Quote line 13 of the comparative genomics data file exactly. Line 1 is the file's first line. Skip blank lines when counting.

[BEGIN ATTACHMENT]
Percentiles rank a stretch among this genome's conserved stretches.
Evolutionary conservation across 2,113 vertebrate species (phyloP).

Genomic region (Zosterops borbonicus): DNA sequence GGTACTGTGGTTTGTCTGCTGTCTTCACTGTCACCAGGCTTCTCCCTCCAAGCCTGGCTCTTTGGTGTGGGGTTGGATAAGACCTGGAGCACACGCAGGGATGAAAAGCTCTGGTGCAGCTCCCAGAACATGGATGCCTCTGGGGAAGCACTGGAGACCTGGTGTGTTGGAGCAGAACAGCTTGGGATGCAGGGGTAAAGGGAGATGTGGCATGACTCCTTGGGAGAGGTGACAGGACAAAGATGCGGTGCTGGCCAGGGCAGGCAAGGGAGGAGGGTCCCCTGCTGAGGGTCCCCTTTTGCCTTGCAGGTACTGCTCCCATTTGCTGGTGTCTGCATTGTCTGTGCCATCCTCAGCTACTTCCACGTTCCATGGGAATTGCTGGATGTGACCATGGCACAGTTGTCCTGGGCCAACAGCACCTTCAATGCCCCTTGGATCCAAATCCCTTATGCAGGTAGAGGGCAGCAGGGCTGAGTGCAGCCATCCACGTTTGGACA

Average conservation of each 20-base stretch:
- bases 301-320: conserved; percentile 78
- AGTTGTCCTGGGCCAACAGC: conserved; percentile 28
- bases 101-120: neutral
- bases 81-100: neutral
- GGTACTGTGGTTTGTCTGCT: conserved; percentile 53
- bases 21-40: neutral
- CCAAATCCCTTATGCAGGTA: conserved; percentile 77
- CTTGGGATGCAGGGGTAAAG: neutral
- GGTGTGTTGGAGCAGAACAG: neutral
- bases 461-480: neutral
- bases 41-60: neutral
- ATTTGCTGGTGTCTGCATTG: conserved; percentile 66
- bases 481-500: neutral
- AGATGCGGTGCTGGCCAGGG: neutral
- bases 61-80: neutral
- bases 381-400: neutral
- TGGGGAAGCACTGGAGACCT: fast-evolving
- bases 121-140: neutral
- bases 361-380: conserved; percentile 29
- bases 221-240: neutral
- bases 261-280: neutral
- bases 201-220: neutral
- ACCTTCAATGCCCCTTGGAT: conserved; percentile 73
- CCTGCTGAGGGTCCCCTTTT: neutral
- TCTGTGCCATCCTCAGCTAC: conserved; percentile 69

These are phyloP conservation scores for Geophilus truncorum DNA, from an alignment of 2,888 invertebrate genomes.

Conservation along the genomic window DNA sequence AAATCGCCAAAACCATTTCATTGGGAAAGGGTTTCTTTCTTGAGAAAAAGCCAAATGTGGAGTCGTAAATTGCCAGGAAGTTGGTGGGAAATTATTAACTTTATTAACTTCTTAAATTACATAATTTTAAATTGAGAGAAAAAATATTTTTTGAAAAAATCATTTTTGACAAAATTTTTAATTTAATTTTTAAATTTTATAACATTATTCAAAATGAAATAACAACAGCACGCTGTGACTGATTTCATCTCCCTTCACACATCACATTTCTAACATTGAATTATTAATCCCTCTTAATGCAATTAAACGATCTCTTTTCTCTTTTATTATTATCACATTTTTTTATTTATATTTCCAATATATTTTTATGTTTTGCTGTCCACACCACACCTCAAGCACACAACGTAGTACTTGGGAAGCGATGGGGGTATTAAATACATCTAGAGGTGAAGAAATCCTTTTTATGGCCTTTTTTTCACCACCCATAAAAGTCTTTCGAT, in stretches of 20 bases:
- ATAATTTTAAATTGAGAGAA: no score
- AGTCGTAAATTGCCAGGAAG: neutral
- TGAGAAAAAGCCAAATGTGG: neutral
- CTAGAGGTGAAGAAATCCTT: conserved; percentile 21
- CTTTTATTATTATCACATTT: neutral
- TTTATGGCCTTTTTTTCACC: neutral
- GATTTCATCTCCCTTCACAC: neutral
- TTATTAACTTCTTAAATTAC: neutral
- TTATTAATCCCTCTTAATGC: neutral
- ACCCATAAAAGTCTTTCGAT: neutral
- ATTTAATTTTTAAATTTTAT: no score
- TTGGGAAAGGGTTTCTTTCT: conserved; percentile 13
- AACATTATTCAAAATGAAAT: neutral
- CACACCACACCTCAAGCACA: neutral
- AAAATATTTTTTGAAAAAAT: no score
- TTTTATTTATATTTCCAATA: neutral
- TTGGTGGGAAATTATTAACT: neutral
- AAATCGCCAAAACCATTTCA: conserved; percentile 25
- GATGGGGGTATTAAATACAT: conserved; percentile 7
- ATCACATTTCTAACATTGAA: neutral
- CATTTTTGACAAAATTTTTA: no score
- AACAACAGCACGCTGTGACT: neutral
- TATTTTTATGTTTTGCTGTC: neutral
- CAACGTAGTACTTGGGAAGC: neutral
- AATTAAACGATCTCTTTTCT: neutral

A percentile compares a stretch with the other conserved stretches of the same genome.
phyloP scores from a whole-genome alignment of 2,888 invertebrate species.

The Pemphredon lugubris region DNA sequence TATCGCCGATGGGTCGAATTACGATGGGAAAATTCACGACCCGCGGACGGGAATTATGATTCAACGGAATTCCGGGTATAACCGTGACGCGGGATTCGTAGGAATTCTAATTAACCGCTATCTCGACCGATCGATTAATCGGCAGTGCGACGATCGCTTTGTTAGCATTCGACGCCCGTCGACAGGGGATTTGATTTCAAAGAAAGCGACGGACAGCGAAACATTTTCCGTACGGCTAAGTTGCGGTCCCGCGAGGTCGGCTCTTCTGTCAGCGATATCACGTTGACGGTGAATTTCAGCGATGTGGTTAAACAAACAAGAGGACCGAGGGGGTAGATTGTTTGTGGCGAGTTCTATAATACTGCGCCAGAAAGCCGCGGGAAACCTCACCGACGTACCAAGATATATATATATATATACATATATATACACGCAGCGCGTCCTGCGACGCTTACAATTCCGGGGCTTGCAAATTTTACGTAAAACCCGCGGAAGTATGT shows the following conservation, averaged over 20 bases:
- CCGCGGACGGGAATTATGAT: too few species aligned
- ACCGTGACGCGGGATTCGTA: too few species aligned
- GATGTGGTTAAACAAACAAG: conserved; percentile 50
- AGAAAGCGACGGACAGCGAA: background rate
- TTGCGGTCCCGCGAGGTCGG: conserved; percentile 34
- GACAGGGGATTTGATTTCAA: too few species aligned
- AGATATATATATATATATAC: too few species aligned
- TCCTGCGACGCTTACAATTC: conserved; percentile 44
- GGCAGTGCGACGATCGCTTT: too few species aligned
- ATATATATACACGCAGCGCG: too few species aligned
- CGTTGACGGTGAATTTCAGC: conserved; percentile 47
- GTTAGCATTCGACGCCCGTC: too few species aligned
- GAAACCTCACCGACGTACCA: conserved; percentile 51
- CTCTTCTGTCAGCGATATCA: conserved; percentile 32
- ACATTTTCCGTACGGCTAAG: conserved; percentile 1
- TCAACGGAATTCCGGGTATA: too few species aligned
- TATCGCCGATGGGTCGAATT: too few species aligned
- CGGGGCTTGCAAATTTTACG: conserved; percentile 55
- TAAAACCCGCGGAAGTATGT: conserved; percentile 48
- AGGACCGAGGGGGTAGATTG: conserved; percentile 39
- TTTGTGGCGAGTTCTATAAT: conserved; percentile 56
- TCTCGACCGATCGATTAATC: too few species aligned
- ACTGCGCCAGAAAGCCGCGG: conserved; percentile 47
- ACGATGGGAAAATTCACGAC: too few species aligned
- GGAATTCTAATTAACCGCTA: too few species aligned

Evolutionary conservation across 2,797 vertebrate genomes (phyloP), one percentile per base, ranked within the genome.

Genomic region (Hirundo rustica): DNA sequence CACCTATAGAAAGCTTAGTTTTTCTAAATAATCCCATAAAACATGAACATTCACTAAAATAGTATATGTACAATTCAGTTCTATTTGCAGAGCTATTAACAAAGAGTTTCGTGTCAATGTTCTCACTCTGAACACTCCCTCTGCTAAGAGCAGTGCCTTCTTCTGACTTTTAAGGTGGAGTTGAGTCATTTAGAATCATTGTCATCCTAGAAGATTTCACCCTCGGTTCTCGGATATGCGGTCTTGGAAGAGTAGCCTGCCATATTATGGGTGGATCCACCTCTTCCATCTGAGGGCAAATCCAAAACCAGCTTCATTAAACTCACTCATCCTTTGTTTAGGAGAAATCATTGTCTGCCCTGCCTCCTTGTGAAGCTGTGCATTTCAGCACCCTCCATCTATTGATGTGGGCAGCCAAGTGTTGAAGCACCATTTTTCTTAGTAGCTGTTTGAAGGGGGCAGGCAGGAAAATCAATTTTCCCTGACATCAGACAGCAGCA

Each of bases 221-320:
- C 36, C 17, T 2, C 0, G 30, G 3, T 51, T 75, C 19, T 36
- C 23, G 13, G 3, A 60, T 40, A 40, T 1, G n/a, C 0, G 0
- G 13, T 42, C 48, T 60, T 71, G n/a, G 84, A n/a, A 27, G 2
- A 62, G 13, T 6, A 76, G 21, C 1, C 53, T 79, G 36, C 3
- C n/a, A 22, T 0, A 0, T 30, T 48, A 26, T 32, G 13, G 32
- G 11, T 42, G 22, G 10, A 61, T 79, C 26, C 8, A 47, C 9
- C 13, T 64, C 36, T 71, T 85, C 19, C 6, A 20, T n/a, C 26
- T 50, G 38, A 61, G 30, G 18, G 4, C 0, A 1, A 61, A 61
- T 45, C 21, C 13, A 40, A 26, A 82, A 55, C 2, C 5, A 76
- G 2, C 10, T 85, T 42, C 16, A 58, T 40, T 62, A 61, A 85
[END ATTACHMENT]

- GGTGTGTTGGAGCAGAACAG: neutral